Enrichment and Inspiration for Beta Sigma Phi Sisters from Marilyn Ross
A message to small chapters by Ora Capelli, California Xi Delta Kappa, San Francisco
Recently, at one of our city-wide socials, several Beta Sigma Phis were discussing a very vital question: "What makes a chapter strong?"
A few large chapters were represented at that table, and one member offered, "Our chapter is strong because we have such a large treasury. We don't have to worry about ways and means projects, and we don't lose members because we have so much fun. Our parties are always exceptional because our treasury can absorb the expense."
Another comment went like this: "We have a large membership, so we always have a big attendance at our meetings. No one has to work too hard, and yet we make a wonderful showing on our Yardstick at the end of the year."
Again, at a state-wide function, I heard remarks on the same subject, but this time from the viewpoint of the smaller chapters. They conveyed the impression that the small chapter shouldn't be expected to participate in contests, and be expected to donate to various funds and causes like their larger sister-chapters; they felt competition is too great and the advantages too one-sided.
Is the smaller group at a disadvantage? One person told me that a chapter which has less than twelve members should affiliate with another, thereby making one strong chapter where there were two weak ones. I do not believe any of this reasoning is justified.
One of the goals of most chapters is to maintain a fairly large membership, and this is as it should be. However, there are many, many small chapters in Beta Sigma Phi which seem to remain at the small level of membership, and I am directing this message to them.
To insure the success of either a large or a small chapter, there is one basic need: All members must function in unison or else the chapter will disintegrate. Admittedly, the larger chapters have much to offer, and if they function at a high level, there is a great deal that can be accomplished. But I have found that the small chapter has many compensations to balance the scale. Why, I ask myself, do these small chapters wait till they are full-grown before they take an active part in the bigger goals?
It is often easier for a smaller group to work as a unit, easier for each member to give her considered opinion at a meeting. Although many ideas are brought forth in a larger group, there are also diverse opinions which sometimes cause friction and even confusion. My own chapter is small, consisting of only twelve members, and yet ours may favorably compare with the large chapters of Beta Sigma Phi. The secret of our success is that in spite of the heavier responsibilities imposed upon each member, the chapter functions as a harmonious whole, rather than as a group of individuals. There is no chance for the introvert to remain in the background.
The small group usually has a warmth of feeling not always felt in a very large group. An individual needs recognition as much as she needs mental food; and the small group affords the individual the freedom of achievement without losing the warmth of friendship and personal comradeship.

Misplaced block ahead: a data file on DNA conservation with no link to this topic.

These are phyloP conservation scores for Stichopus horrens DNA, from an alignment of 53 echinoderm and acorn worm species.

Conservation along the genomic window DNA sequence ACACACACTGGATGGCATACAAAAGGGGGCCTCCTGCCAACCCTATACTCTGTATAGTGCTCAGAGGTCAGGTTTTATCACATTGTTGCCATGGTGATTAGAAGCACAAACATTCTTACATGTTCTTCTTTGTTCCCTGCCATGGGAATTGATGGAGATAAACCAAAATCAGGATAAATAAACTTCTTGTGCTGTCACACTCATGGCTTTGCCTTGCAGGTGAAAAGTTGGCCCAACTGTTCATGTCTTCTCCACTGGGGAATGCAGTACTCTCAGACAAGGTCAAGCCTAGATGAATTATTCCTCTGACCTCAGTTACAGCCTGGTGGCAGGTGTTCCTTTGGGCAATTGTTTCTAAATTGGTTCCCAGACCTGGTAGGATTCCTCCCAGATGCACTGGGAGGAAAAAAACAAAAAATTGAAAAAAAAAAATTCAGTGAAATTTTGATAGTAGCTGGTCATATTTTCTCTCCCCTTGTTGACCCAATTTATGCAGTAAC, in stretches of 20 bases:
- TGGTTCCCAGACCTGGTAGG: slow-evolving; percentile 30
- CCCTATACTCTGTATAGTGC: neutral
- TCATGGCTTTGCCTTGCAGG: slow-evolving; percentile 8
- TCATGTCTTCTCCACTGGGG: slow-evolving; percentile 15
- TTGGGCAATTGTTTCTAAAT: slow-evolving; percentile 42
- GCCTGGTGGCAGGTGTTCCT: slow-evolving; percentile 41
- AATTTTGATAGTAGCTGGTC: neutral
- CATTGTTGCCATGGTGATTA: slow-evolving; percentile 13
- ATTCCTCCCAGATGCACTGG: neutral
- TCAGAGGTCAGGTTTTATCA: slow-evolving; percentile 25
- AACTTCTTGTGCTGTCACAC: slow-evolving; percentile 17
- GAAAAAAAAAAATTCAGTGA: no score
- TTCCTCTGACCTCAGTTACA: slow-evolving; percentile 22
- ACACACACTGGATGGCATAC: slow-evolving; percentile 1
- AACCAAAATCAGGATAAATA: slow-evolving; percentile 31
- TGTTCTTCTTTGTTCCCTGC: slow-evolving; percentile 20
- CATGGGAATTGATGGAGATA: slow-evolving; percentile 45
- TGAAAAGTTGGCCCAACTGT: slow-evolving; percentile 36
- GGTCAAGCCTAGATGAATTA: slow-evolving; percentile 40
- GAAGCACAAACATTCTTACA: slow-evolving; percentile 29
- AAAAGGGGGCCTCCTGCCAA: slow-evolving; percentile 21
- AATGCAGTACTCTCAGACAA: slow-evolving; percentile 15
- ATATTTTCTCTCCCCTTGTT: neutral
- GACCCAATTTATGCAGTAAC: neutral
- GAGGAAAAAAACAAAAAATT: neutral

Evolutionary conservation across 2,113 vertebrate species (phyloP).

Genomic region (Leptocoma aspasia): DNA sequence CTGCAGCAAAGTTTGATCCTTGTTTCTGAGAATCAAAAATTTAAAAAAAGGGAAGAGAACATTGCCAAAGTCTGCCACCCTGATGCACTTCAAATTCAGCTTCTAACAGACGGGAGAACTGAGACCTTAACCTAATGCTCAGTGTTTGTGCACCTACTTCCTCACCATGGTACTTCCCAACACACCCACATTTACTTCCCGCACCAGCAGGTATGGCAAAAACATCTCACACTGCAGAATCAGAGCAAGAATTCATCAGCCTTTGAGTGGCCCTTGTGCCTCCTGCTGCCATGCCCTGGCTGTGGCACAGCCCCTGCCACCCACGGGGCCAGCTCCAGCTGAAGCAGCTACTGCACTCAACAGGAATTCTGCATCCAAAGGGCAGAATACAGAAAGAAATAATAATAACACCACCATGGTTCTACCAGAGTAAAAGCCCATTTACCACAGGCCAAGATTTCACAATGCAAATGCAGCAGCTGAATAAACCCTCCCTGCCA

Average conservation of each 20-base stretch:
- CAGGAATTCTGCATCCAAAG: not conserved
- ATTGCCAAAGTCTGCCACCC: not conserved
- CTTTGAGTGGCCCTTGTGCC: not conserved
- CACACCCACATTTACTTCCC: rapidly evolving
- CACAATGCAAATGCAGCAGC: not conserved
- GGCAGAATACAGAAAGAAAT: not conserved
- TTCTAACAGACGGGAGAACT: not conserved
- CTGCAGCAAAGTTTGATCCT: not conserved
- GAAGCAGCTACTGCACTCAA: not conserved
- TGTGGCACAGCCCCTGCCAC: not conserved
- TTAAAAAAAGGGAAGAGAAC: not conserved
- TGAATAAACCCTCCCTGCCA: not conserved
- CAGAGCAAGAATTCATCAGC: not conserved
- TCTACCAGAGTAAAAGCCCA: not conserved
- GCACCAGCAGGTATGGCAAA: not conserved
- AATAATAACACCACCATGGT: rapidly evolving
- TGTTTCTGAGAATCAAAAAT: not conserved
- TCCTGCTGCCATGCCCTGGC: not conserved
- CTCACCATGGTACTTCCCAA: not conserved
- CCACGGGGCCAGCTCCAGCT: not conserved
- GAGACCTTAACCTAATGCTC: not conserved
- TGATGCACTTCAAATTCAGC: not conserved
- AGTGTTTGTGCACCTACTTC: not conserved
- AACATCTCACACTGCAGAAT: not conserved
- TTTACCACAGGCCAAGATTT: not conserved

As in everything else, a chapter is only as strong as its weakest link. A weak ink in a small chapter is readily noticed. At the first dissenting note, that link can be strengthened and fortified, whereas in a larger chapter, the officers might not be aware of such weakness for some time.
In a small group, if but a few members bring enthusiasm and eagerness to the meeting, it doesn't take long before the others are imbued with the same fervor. In the larger groups, however, there may not be enough spark to ignite the whole chapter.
For you members of a small chapter, I am happy to say that our little chapter has always cooperated as a unit, doing all things in a well-ordered, concentrated effort, and that is why it is outstanding, even though we have had only twelve to fifteen members through the years. We have done more than our share in our city council functions. Our treasury is as large as that of most chapters, sometimes larger; but during those temporary times when it reaches a low ebb, the members feel that the love and service we render in lieu of a check more than offset our monetary lack.
Many hands make light work, but even a few hands prompted by affection for each other, plus willing service, can perform seeming miracles. Our cultural programs are excellent, and each member comes away from the meetings with a feeling that she has indeed learned something and has also contributed her share.
The size of your chapter is of secondary importance. The really important thing is that it be a congenial, loyal group, eager to do much, willing to give much. By appreciating those around us, by realizing how much we can share with each other, we inevitably grow in knowledge and in love. The secret of success is to be in tune with each other-to know that if you cannot find happiness where you are, you shall surely miss it; to know that if your life is to be good you must do something to make it good.